• in which Nolan and Erica announced their engagement and upcoming summer wedding
• in which Megan bought another scooter
• in which Curt finished 2 more paintings:

December -
• in which we write our clever Christmas letter

Friday, November 21, 2008

Megan is OK; the scooter is not

Megan asked me to write this because she is too busy marking papers at this moment getting ready for the end of the school year reports.

Here's what happened: On Tuesday morning on the way to work, Megan turned right toward school. It was typical morning rush hour traffic, and it's always a challenge making a right hand turn onto that street. Megan says she checked right and then checked left before crossing, but she forgot to check right again because when she got half way across the street she was hit in what the policeman called "a full side impact." Megan doesn't remember all the details but the next thing she knew she was lying in the middle of the road, turned around facing the direction she came from, her motor scooter was further down the road, and her shoes were on the other side of the scooter.

The whole neighbourhood mobilised to help. One of Megan's students lives right across the street from the accident and came to help. The driver of the car that hit her called 111 for an ambulance. A tow truck arrived almost immediately to pick up the pieces of the scooter. Our neighbour, Margaret, also a teacher at Dio, stopped to help and to take the news to school. Some street repair construction workers placed orange traffic cones around Megan and re-directed traffic a safe distance away. A gardener from the cemetery brought a blanket for Megan. The medics came in an ambulance to check her over but by then she was already sitting on the kerb and the scooter had been pulled to the side of the road on the verge. The police came and interviewed everybody. Then our neighbour Brendon stopped to help with the tow truck which took the scooter to an insurance assessment yard. Then Brendon brought Megan home where she called me at work. She was a little bruised and sore but mostly shook up from the trauma. I hopped on my bicycle and came home to be the primary care giver.

Megan spent the rest of the day recovering, napping, and checking for new bruises and abrasions. Thursday she went to the doctor to have her wrist xrayed because it was sore and blue. The wrist is OK - just sprained a little - but the doctor thinks she may have cracked a rib because she feels pain when she coughs. He said it would be a waste to xray for the rib because they can't treat it anyway. He said if the rib had fractured and punctured her lung, then they could treat it but I guess that didn't happen.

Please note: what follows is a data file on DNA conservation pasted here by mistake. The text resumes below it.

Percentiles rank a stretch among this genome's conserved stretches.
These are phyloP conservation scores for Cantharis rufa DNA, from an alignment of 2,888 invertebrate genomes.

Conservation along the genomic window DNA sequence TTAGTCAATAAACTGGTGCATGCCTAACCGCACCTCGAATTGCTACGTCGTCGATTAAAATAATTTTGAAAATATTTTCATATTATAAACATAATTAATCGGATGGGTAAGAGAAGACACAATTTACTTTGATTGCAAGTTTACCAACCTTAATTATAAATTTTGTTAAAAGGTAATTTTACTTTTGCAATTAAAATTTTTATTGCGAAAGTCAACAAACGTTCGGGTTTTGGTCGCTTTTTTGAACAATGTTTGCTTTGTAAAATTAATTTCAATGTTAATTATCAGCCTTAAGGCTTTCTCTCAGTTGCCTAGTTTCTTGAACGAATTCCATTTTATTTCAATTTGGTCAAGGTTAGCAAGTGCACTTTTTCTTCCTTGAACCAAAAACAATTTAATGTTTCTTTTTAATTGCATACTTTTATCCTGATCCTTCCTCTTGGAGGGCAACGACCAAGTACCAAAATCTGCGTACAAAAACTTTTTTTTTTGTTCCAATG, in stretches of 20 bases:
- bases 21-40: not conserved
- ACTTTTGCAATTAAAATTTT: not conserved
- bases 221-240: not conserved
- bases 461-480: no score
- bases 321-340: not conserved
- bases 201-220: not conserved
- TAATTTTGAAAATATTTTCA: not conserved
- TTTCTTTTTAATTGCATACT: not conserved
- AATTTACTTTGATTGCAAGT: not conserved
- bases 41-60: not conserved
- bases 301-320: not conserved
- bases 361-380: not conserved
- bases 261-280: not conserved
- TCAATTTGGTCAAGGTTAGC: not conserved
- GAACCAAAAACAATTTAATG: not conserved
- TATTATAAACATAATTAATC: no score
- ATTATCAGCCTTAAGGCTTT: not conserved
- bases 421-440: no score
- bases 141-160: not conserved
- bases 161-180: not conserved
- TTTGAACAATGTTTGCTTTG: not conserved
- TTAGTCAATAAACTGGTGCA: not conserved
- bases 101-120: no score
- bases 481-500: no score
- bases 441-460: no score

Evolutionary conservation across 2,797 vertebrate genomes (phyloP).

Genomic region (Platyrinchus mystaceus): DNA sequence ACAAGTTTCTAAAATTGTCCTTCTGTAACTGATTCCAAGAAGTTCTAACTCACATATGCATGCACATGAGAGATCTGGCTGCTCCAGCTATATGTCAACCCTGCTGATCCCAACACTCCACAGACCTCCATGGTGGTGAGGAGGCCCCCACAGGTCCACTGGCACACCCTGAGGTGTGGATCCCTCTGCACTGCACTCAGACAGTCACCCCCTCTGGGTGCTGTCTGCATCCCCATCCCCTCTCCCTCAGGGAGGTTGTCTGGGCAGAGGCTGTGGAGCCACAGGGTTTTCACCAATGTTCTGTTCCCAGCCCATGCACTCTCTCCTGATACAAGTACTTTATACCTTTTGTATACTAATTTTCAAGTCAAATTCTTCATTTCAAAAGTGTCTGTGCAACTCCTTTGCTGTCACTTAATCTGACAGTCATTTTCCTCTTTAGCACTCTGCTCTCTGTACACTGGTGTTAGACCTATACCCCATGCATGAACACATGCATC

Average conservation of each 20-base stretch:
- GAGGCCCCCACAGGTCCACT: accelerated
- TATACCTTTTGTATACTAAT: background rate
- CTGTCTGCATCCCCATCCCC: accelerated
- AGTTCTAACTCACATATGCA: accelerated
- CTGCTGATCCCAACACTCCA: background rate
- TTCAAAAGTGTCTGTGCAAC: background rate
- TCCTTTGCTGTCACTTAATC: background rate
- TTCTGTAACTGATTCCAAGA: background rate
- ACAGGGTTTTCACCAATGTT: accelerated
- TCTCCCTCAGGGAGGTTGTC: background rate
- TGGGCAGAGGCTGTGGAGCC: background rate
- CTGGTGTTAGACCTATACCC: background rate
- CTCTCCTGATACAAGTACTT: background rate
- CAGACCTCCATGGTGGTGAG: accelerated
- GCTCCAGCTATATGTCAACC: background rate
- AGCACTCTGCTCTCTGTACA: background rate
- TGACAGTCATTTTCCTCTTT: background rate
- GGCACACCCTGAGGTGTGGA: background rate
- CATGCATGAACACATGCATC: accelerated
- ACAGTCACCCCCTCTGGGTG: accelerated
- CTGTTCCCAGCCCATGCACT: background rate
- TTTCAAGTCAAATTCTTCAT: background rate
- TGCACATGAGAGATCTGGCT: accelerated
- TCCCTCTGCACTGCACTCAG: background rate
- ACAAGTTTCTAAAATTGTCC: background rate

The worst part is that Megan can't sit still for more than an hour so she went to work Wednesday so she wouldn't get so bored. Then she felt tired because her body really needs time to heal, so she decided to work only half a day Thursday. Even that was too much. Friday she has a morning meeting but she won't teach for the rest of the day. I feel like I need to tackle her and pin her down to stop her, but she won't stay still. When she is sitting quietly she continues to mark papers. Grrrr.
Megan says that I shouldn't make it sound worse than it is or people might get alarmed. I think I captured the escence of it pretty much. She is a very lucky girl. That's two close calls in the last two months. Remember the taxi and muffin incident at Trafalger Square? I told her that there is to be no more impacts with cars. This trend must stop.


Tuesday, November 11, 2008

NZ Election vs. US election

A few days after the American election, there was an election New Zealand, too. Clark vs. Key didn't get as much worldwide media attention as Obama vs. McCain. Go figure.

It was a beautiful, sunny spring day to go to the polling booth at a local church. And it seemed sensible to hold an election on a Saturday instead of a Tuesday. The polling place was well-organised and efficient but not high-tech: paper ballots to be marked with a pen, cardboard private voting booth and cardboard ballot boxes. Surprisingly, the poll workers were not all octogenarians like they seem to be in US polling places. My favourite part in both countries is getting the sticker that says "I voted."

That evening, we went to our neighbour's house for dinner and results, which was a lovely way to spend my first NZ election coverage ... even if our hosts supported the 'wrong' party.

The NZ election only covered two things: which person you want to represent your local electorate, and which party you want to control Parliament. Two ticks. In comparison, my American ballot had over 30 different offices to vote for, from President, Senator, and Governor, all the way to local judges. And there are no primaries in NZ; each party has already chosen their favourite from within.

Voter turnout in NZ this year was 78%, a bit lower than the usual 80%. The US voter turnout was a record-breaking 68%.

In both countries, the populated urban areas voted more liberal (Democrat or Labour) while the rural areas voted more conservative (Republicans or National) Although the colours are reversed (conservative National is blue), both the US and NZ election maps looked the same: all one (conservative) colour in the heartland with pockets of the other (liberal) colour in the cities.

Obviously, I was not as elated with the New Zealand election results as I was with the US results. In New Zealand, the conservative National Party took power from the liberal Labour Party who had been in control for the last 9 years. Fortunately, the conservative party in NZ is not as far right as the Republican party in the US. But I was still a bit sad that my friend Helen was no longer Prime Minister. I felt smug being able to say I lived in a country with a female Prime Minister.

Since the US swung left and NZ swung right in the same week, many people have asked if it makes us want to move back to America. The answer is not yet. I think it's going to take a long time for America to recover from the Bush years. But it feels good that moving back to America is at least an option now.

Thursday, November 06, 2008

the morning after

Here is the front page of the New Zealand Herald on the day after the American election:

PS - I wonder if the headline and photo will be just as big after New Zealand's own election, which is happening the day after tomorrow.